The onboarding phase makes for an ideal occasion to communicate with customers. With online account applications, banks call customers to verify information for fraud and regulatory purposes. But that’s also a great opportunity to talk to new customers and learn more about them. “You need to get to know people on a first-name basis,” Wittman says.

Tiffani Montez, retail banking senior analyst with Boston-based Aite Group, says banks should even personalize electronic messages so that they deal with customers’ specific needs, Montez says” “They should include a financial picture of the customer and show you understand the relationship. It shouldn’t be a letter where you just insert name.”

For example: Can your community bank or financial institution help customers develop financial budgets and goals through your electronic messages?

“If a customer sets a household spending budget of $500 a month and they’ve just spent $450, the bank could send them a notice,” Montez says. “Consumers want more insight into their spending habits so that they can make actionable choices.”

Analytical tools can also identify life events related to each customer and help craft customized messages around them, she adds. If a bank sees a customer has teenage children nearing high school graduation, messages of congratulations could accompany material about college loans.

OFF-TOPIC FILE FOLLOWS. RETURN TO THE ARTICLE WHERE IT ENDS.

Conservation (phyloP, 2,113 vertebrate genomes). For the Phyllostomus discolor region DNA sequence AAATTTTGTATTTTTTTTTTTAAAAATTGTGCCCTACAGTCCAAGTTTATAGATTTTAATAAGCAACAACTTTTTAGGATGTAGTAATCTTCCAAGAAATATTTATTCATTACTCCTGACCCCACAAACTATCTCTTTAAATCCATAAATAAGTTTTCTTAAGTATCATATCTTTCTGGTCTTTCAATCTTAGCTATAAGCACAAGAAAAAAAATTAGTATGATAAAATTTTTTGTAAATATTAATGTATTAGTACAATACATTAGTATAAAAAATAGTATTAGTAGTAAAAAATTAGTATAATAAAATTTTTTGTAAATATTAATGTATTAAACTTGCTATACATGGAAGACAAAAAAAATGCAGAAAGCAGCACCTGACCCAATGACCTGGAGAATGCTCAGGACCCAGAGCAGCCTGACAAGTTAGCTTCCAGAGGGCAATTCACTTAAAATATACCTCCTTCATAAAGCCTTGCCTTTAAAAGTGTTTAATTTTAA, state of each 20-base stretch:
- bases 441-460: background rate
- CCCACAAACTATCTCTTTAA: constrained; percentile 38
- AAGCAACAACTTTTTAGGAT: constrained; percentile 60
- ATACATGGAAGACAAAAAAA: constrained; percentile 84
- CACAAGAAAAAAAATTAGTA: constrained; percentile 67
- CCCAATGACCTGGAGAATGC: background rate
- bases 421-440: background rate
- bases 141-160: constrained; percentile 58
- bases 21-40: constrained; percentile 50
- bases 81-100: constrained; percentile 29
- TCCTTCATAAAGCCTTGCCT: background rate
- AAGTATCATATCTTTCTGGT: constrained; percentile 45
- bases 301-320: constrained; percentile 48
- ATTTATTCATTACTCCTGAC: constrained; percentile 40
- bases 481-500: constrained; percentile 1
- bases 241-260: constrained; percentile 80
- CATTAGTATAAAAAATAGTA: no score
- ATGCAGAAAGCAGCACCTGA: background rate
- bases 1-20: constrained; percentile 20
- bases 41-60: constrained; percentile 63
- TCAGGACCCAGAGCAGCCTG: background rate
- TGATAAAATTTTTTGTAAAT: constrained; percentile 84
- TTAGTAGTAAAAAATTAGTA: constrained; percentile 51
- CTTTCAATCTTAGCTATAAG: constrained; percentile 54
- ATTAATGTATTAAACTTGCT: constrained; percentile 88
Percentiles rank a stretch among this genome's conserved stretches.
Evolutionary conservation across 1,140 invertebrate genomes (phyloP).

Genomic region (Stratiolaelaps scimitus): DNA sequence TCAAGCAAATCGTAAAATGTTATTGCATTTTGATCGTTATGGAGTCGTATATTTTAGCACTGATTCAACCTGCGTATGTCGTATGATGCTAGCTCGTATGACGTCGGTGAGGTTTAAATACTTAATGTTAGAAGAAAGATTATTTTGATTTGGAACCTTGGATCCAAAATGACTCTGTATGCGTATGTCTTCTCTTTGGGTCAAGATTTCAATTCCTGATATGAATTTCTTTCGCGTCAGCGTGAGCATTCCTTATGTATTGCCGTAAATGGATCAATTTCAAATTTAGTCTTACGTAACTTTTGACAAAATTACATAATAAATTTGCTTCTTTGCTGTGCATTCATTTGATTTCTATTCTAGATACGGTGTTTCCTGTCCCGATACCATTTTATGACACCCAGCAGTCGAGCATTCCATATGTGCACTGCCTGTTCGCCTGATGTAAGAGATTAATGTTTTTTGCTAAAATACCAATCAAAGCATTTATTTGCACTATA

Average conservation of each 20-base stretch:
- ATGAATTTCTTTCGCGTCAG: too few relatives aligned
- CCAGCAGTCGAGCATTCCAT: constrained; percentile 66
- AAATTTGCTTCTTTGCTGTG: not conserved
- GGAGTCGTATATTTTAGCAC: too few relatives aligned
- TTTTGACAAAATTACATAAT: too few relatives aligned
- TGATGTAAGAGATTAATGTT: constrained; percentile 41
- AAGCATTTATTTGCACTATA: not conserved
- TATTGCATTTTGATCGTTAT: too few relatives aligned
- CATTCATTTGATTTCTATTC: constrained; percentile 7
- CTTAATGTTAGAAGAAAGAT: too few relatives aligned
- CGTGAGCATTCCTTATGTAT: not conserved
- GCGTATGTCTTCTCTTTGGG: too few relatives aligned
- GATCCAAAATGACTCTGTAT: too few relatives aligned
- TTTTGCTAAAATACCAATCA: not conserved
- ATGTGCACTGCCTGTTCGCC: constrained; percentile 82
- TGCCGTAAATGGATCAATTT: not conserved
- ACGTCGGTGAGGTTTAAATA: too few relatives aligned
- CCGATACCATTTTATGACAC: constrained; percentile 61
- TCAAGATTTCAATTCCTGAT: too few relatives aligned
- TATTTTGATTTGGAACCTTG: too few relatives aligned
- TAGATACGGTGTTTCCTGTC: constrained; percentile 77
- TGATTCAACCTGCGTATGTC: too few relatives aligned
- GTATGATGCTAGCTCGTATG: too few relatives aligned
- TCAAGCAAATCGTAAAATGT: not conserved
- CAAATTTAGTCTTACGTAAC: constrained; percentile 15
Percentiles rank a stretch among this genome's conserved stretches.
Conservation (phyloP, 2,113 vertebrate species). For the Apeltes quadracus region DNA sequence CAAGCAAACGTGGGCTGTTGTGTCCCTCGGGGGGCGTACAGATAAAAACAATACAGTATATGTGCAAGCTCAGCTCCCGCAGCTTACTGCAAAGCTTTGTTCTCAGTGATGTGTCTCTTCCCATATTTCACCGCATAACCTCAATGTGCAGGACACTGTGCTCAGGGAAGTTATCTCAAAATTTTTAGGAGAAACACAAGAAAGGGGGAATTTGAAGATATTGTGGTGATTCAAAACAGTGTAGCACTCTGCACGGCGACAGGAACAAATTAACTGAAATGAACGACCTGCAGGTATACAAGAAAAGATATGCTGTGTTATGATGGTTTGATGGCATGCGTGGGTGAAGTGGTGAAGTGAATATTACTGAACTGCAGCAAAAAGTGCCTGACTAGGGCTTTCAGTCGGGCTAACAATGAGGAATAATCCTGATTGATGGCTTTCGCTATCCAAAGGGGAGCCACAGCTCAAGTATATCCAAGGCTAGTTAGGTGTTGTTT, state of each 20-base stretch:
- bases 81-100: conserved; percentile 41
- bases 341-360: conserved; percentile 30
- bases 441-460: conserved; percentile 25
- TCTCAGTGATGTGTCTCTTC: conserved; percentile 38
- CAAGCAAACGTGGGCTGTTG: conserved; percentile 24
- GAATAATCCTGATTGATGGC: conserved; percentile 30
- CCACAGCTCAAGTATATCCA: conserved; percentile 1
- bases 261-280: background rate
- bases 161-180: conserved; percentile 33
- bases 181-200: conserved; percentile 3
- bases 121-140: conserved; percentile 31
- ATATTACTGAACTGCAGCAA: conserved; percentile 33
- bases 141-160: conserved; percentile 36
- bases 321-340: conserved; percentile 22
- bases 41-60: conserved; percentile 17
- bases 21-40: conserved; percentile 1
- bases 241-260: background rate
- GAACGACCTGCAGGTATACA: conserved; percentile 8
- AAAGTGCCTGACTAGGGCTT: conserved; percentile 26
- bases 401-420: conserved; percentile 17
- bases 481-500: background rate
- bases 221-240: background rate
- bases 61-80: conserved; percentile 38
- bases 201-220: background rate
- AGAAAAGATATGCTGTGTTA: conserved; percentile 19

Social media also makes for an excellent forum to interact with digital customers, Wittman says. Banks with Facebook pages or blogs have a great vehicle to talk to customers and engage dialogues. Banks should also monitor online chat rooms related to financial topics to see what customers are saying—and react accordingly if the situation (or complaint) warrants.

Additionally, online surveys help banks reach out to customers to gauge their happiness with products, rates and services—so long as they’re easy and fast to complete.

And because so many customers conduct basic transactions online, banks need to change how they interact when those people visit branches—making them feel more like café-type social settings where they can converse with bank employees about meaningful financial topics, Wittman says.

“When customers do go into your branch, take advantage of it,” Montez notes. “There is an opportunity for communication. Try to understand why they are coming in.”

Dealing with digital customers often forces community banks to rethink their community bank in the context of other “communities,” including digital ones.

As Montez puts it: “Communities are no longer defined by what states we’re in. Communities are where your customers are. We’re taking community banking to another level in how we reach out and interact with them.”

In other words, reach out by whatever vehicle works: whether by mobile phone or mobile home.



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Lauri Giesen has spent more than 25 years writing about banking technology and payments for numerous business and financial publications. In the 1990s, she founded and edited Financial Service Online, a magazine covering Internet-based forays into banking and investment services.

If you enjoyed this article, check out our recent Executive Report: Community Banking: Tackling challenges in changing times.